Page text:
How Do I Know If Someone Has Capacity to Make a Will in Florida?

Under Florida law, in order to make a will, you must be at least 18 years of age or an emancipated minor and be of sound mind at the time you execute a will.  If these criteria are not met, an heir, beneficiary or other interested party could contest the will after the decedent’s death on the basis that the decedent/testator (maker of the will) did not have the capacity to make the will, and the Florida Probate Court could rule that the will was invalid under Florida law. This would mean that the decedent died without a will, and the assets of the decedent would be subject to disposition under the intestate laws of Florida. The result could be that the decedent’s wishes are not carried out in the manner the decedent intended.

Florida Will Challenges

Testamentary capacity is one of the challenges that is most often made in Florida when a testator, is in poor health or under heavy medication. This is frequently the case with an elderly person. A person’s mental capacity to make a will is considered at the time they execute the will or a trust and not at the time of the person’s death. Therefore, in order to challenge a will in Florida, you must have sufficient legal grounds to prove the decedent was incapable at the time they made the will. The challenge must be made by filing a formal will contest with the Florida Probate Court.

It is important to remember that the person making the challenge will need to provide evidence that the decedent was incapable of making the will.  This can be done by providing the decedent’s medical records to the court and through testimony by the decedent’s physician, other health care providers and/or friends and family.

Keep in mind though that even if a person is ill, they may have temporary moments when they are mentally aware and capable of such tasks as making a will.  Since Florida will challenges are complex, the services of a Florida probate and estate attorney are necessary in connection with both filing a challenge and fighting them.

Jurisdiction to Determine Capability

The Florida Probate Court has the jurisdiction to determine whether or not the decedent was capable of making the will. If it is established that the decedent/testator was not of sound mind at the time of execution of the will, then it might be construed by the Court that the testator was under undue influence or coerced by someone or the will was forged at the time it was made, and that the testator’s actions were not voluntarily. Under those circumstances, the will would not be considered valid under Florida law.

Florida Statute 733.107

Under Florida Statue 733.107, a presumption of undue influence occurs when a person is influenced by someone who has a confidential or fiduciary relationship with the testator, or a beneficiary that will substantially inherit under the testator’s will who was “active in procuring the will,” which means they:

•    Were present when the testator expressed a desire to make the will

•    Recommended an attorney to draft the will

•    Had knowledge of the contents of the will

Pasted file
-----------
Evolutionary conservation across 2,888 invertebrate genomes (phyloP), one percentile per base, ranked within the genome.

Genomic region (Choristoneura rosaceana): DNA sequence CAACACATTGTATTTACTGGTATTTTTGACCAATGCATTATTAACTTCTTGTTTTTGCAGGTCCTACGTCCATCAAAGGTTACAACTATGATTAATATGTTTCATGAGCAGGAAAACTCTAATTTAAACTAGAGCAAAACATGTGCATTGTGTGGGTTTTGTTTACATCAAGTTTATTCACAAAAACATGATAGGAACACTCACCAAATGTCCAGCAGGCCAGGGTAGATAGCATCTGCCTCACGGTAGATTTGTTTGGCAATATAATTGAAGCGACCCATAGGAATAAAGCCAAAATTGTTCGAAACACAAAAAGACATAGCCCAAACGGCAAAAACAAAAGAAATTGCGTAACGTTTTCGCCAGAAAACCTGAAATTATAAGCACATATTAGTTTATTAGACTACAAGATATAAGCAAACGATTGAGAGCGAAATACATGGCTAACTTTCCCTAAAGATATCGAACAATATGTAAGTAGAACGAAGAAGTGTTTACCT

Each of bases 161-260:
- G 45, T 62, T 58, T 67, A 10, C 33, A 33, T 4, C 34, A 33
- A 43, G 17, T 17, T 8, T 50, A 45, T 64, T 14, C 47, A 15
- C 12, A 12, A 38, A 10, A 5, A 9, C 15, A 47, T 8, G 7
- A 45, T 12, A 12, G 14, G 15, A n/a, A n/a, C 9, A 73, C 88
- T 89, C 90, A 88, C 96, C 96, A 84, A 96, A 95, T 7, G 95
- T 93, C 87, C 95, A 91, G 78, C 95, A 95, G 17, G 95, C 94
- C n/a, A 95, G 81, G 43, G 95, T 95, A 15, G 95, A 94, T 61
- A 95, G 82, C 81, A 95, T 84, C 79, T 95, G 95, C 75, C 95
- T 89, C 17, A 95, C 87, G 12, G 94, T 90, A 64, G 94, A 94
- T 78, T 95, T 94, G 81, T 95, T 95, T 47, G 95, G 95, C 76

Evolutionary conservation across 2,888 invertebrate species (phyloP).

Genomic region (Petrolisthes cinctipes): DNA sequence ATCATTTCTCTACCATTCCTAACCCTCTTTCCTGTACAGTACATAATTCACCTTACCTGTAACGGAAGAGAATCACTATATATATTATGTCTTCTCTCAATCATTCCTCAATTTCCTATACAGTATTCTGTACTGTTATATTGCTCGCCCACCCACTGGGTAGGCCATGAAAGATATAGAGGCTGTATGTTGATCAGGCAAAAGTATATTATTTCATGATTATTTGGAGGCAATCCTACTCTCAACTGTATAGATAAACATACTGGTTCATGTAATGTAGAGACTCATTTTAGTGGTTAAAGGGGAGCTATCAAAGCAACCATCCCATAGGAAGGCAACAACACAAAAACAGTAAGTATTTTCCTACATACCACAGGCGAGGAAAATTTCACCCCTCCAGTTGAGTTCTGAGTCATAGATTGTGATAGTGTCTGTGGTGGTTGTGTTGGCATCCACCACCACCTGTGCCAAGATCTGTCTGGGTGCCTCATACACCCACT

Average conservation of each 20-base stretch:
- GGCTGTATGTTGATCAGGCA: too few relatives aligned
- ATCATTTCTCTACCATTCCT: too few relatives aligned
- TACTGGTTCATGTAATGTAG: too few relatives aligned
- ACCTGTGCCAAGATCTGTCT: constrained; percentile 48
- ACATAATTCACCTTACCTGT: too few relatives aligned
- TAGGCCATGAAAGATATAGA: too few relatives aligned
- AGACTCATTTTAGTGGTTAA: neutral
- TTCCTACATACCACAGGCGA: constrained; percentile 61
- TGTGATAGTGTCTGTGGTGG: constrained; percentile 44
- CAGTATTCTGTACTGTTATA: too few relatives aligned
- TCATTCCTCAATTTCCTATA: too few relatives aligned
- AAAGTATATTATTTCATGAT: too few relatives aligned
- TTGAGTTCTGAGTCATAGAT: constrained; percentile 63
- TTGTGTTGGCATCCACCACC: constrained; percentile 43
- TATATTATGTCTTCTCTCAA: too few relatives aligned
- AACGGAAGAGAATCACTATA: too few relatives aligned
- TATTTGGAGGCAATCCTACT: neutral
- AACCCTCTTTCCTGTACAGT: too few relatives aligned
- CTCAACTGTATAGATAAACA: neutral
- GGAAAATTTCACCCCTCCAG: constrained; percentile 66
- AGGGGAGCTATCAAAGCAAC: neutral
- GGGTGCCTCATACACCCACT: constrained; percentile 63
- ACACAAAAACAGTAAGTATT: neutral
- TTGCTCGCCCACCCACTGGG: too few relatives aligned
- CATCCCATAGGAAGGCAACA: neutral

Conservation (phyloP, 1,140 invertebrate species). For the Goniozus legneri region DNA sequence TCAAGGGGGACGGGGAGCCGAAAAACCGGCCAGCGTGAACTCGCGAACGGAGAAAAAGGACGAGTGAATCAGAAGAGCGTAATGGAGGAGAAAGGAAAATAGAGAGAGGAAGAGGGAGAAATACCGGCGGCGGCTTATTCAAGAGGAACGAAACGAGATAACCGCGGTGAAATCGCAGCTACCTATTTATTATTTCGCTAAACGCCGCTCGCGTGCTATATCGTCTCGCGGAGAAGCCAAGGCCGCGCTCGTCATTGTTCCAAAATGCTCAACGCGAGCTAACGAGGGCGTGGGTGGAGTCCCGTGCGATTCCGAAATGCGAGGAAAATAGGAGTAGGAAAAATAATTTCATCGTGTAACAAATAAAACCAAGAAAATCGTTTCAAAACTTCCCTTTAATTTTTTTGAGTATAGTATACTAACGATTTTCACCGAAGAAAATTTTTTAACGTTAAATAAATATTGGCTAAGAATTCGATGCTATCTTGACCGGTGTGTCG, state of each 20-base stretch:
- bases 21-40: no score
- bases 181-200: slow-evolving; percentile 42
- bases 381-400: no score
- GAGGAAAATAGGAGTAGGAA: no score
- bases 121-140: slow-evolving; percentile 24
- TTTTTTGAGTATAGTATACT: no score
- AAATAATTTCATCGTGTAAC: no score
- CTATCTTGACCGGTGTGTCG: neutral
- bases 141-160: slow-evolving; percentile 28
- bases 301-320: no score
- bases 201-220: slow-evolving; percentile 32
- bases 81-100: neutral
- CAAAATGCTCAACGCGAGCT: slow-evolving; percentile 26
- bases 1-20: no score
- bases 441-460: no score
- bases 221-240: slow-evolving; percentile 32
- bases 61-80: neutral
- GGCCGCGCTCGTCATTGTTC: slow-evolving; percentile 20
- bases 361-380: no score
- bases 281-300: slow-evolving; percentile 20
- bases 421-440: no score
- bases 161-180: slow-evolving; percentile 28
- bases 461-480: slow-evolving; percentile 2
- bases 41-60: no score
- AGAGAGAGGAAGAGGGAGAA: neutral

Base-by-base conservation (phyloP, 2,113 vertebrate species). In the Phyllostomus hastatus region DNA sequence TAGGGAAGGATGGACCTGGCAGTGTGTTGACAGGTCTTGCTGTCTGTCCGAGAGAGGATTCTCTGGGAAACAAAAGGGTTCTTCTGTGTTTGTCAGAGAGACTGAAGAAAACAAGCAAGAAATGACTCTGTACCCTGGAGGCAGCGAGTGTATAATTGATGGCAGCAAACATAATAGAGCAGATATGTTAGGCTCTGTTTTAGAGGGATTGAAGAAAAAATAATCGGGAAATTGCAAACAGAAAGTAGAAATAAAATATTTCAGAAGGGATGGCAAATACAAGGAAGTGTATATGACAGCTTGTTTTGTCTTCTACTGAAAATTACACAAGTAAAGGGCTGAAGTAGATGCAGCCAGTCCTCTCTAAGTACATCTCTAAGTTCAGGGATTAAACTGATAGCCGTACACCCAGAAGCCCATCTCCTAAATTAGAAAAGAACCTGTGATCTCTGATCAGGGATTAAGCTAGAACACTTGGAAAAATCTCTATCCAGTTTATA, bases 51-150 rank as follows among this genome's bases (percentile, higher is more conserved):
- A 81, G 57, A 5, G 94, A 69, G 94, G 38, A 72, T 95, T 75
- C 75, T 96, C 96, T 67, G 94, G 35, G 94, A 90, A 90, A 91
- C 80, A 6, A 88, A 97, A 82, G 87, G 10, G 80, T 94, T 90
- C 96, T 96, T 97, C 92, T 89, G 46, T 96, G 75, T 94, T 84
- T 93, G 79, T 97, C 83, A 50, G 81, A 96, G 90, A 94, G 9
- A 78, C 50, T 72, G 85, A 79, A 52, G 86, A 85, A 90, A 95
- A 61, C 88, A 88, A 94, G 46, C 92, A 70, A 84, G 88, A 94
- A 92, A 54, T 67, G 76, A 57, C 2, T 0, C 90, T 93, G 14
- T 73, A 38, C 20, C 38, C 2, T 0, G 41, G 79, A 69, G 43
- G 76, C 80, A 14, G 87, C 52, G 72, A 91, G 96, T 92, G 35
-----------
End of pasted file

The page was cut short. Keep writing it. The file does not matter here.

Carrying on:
•    Provided witnesses prior to the execution by the testator

•    Kept control of the will after the testator executed it

The beneficiary would have to prove that they did not unduly influence the testator by giving testimony and providing evidence. If they cannot do so, then the person contesting the will would be able to move forward with the will contest.

Considerations for Testamentary Capacity

The Court will look at such factors as:

•    Timelines between the time the testator made the will and when the testator may have become incapacitated

•    Whether there was a prior will that was changed and how the changes impacted all the beneficiaries under the will

•    The relationship between the testator and the beneficiary receiving benefits from the changes to the will to determine undue influence or coercion

Therefore, it may look suspicious when a recently hired non-family member caregiver all of a sudden inherits a substantial portion of the decedent’s assets after the decedent’s death than if the testator made the bequeath to a long-term family member caregiver such as a daughter, son, niece, nephew or sibling, and the bequest was made several years before the testator passed away.

Here is a list of other Florida will challenge grounds

 

Seeking Legal Help

Before making a determination whether a testator has the capacity to make a will or making a will contest challenge, it is recommended that you speak with an experienced Florida probate and estate attorney. While Florida law allows will contests, the person making the challenge must have a valid claim. A Florida probate and estate attorney can best determine whether there are legal grounds to contest the will and represent the person making the claim. A Florida probate and estate attorney can also assist with the establishment of a conservatorship, estate planning strategies, represent estates, beneficiaries and interested parties in connection with routine estate administration and filing estate tax returns.

If you wish to speak to a Florida estate attorney, call the Law Offices of Albert Goodwin today.